The next iPhone really needs better battery life

We're on a countdown until the inevitable next iPhone, a moment that feels far less anticipated than it did last year.

(Credit: Sarah Tew/CNET)

In 2012, we had the iPhone 5 casting a shadow of mystery: a rumoured design revamp, the curiosity surrounding the first post-Steve Jobs iPhone, plus overdue features: namely, long-term evolution (LTE) and a larger screen. This year, we have rumours of slightly better cameras, coloured cases and maybe a fingerprint reader.

So what can Apple do to make the next iPhone a huge hit?

Simple. Give it killer battery life.

The phone market is suffering a bit of ennui mid-2013. "Peak smartphone" has become a repeated phrase, and we've heard our fair share of "Phones are boring". It reminds us of laptops: those also-useful, also-commodified products that nearly everyone has, but nobody feels all that compelled to immediately replace.

You can't make magic forever. Laptops don't produce stupendous feats of technology anymore. Maybe phones are just finally taking that path, too. But that doesn't mean there aren't certain critical improvements.

The MacBook Air had a pretty minor set of changes this year, so few that it's hard to consider it a "new" laptop. But the dramatic improvement in battery life is a huge selling point. It makes the Air an excellent recommendation.

Android phones with great battery life are out there, particularly Motorola's recent phones: the Droid Maxx, the Razr Maxx before it and the new Moto X. The Moto X is a classic example of how a phone without cutting-edge specs can win with improved design, battery life and an extra feature or two.

My wife does one thing with her iPhone more than anything else: she charges it.

I've been using an iPhone 5 for nearly a year, and its overall performance has been excellent — except for the battery life, which can range from OK to downright challenging. I keep cloud services on and Bluetooth active, and I do my fair share of streaming, but I need to top off the charge at least once a day.

Is it fair to judge my iPhone based on my heavy usage? Well, it's a part of the new phone landscape. There are more gadgets to pair with via Bluetooth and AirPlay, more high-bandwidth streaming services, more location-aware apps. Making a battery great enough to handle the load is a tough task, but Apple has been battery-minded about its laptops and tablets. It's time for the iPhone to make a great leap forward in battery life. On my "what I want on the next iPhone" wish list, it's the only piece in the puzzle that I really need.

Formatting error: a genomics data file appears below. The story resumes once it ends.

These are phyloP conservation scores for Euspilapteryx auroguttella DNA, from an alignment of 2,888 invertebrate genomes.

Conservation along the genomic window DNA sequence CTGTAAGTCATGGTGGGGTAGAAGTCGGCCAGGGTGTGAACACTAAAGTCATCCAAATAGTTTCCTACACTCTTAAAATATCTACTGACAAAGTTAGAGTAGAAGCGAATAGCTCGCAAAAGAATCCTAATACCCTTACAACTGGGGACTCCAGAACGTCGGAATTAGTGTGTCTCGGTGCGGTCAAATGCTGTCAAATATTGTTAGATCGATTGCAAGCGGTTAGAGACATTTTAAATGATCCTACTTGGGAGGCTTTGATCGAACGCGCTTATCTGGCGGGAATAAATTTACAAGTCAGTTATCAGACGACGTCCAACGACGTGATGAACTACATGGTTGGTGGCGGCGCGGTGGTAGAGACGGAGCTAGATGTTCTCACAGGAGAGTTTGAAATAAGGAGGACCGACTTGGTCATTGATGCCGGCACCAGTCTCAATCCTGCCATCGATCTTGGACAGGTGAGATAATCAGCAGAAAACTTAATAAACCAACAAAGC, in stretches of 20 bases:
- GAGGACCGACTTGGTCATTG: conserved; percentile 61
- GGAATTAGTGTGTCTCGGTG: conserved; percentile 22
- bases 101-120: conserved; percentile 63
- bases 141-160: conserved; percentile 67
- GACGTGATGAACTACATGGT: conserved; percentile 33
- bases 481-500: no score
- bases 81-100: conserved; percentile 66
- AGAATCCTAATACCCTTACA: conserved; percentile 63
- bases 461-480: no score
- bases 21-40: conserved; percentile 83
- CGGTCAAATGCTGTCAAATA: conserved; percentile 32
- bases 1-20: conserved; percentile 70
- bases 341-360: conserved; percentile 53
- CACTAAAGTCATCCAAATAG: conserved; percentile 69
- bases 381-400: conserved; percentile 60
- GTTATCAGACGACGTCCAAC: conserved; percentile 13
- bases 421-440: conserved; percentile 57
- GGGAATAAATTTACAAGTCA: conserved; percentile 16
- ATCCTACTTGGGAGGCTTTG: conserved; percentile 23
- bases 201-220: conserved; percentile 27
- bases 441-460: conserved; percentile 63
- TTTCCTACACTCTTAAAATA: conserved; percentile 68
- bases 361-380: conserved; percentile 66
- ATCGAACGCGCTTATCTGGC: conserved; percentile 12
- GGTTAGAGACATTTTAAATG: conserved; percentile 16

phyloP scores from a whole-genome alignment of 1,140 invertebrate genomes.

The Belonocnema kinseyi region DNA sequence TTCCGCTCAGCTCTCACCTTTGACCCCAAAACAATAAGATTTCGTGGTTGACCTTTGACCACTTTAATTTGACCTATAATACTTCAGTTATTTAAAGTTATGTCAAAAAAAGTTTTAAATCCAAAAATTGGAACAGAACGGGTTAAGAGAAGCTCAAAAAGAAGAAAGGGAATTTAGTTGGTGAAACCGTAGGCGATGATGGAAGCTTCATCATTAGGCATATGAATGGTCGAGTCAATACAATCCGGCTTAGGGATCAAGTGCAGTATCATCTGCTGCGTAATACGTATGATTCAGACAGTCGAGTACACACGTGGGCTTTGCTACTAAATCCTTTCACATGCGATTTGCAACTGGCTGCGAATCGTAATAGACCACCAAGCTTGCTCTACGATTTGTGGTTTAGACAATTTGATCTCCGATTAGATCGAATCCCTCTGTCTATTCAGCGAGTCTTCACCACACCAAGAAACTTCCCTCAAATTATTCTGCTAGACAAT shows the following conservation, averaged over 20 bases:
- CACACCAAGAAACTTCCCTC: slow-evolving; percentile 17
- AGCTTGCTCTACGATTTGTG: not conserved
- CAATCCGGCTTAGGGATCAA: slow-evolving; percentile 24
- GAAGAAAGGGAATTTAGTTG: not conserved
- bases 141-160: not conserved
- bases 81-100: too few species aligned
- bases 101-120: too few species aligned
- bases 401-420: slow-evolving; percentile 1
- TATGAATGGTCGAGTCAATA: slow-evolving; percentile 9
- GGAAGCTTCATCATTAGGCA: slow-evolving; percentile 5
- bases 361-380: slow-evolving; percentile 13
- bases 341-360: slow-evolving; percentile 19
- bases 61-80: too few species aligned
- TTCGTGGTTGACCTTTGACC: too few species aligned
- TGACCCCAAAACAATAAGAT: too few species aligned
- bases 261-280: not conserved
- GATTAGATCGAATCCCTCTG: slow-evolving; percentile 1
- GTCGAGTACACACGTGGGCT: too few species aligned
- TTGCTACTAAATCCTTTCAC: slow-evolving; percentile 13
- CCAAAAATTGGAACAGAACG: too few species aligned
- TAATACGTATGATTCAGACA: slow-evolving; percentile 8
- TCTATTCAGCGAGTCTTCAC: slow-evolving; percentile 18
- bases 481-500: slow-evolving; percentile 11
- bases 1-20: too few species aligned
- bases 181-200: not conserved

It may not be the sexiest move, but it would be a big move in an otherwise slow year.


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ADSLNerd posted a comment   

People don't seem to understand engineering. This constant chase to make things smaller and thinner is actually part of the battery runtime issues. The thinner the device, the smaller the size of the battery, which usually translates to the a shorter runtime because the mAH is lower. Only so much power by way of the Lithium Ion Polymer batteries can be crammed into a smaller and thinner battery. Larger batteries require a larger casing, therefore a larger device. Alternatively make the device longer in length to allow more space for a larger battery with more capacity to run longer.


gregory.opera posted a comment   

In the current range of smartphones, the Sony Xperia Z has some of the longest usage times on the entire market (ironically, it is also one of the thinnest smartphones available, too!)... And yet one might get half a day with "heavy" usage, 3/41 day with "normal" usage, 1+ days with light usage.

Don't get me wrong - the Xperia Z, like many smartphones currently on the market, has some fantastic features...

But a smartphone that could handle over a day of "heavy" usage? I'd buy that in a heartbeat!


Im Batman posted a comment   

Haven't heard many reports from my circles on the 5's battery compared to the other models... but in general, smartphone owners are often near a charger.

The Motorola phones do well with cramming the big battery into pretty 'normal' thickness phone... good hardware design.

This years macbook air (and the ultrabooks) have all had a massive performance and battery life boost by the new Intel chips.

The Unbuntu Edge phone talked about pioneering with a new battery technology promising a great leap forward.

I think there is a good chance for the next iphones battery to be really improved, with the 4S we saw a major processor change, and speculation is that we are in an "S" cycle of the iphone.
But if they do get better battery life through a new processor, i hope they don't trim down the battery size (to make the phone thinner) and maintain there same performance, but that they embrace the thickness and ride the increased operating life users will see... that we see a 'retina' battery performance, where its doubled from the previous generation.

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